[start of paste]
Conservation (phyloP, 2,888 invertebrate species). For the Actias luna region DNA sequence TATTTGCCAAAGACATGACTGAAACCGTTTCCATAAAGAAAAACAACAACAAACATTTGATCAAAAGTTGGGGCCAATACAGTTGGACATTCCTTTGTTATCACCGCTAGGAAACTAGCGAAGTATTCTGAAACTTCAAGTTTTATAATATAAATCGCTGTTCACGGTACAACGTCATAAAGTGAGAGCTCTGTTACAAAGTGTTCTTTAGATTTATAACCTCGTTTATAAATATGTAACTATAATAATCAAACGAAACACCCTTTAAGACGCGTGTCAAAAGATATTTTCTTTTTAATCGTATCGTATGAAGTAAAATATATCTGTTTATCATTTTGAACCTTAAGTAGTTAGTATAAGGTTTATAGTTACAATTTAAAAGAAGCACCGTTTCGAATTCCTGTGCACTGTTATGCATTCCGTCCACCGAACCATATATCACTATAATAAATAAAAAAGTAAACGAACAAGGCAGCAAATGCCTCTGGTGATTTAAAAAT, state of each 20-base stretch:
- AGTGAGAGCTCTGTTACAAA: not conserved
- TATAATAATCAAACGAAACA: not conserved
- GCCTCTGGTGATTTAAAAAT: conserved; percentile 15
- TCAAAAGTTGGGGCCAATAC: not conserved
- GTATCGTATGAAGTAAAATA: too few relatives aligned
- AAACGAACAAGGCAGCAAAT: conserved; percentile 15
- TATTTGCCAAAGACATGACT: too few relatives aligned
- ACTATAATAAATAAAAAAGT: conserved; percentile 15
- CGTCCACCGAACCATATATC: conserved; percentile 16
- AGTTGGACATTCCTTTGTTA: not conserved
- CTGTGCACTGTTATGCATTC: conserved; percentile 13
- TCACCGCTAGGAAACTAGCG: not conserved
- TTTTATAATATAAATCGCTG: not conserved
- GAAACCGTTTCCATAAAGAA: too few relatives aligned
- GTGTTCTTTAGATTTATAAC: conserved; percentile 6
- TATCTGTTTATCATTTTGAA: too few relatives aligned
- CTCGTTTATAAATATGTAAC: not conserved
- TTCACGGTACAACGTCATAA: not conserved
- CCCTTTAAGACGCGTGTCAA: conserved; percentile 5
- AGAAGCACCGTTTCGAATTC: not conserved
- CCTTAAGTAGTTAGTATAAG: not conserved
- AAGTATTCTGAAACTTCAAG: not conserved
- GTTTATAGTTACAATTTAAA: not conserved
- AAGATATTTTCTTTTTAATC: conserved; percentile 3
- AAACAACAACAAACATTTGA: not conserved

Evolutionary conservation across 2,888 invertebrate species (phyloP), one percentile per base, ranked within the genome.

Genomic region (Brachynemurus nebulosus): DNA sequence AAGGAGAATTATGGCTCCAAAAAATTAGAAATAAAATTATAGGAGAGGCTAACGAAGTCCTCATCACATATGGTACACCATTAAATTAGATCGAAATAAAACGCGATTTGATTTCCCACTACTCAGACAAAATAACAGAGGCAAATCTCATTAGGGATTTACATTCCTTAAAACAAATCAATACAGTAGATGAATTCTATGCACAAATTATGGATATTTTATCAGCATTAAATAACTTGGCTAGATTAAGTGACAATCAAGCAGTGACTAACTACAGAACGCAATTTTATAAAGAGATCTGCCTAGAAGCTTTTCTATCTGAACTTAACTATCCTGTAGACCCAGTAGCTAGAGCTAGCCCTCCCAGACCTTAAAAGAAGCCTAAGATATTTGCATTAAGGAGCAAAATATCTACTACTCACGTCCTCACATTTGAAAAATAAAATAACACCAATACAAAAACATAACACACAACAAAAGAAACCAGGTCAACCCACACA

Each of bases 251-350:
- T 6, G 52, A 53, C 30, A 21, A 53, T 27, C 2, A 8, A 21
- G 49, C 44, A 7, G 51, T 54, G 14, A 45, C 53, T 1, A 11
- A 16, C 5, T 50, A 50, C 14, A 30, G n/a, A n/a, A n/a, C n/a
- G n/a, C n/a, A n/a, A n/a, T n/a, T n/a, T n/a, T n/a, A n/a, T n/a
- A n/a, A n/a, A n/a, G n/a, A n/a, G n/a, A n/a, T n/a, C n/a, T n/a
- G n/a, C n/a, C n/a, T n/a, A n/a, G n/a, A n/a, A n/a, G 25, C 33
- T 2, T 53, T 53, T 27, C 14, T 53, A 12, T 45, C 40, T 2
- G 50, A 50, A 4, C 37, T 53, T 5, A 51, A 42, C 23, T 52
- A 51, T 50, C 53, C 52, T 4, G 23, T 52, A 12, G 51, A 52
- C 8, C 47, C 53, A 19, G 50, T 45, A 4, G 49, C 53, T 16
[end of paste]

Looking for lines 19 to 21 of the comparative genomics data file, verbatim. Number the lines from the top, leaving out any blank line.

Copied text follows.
- TTCACGGTACAACGTCATAA: not conserved
- CCCTTTAAGACGCGTGTCAA: conserved; percentile 5
- AGAAGCACCGTTTCGAATTC: not conserved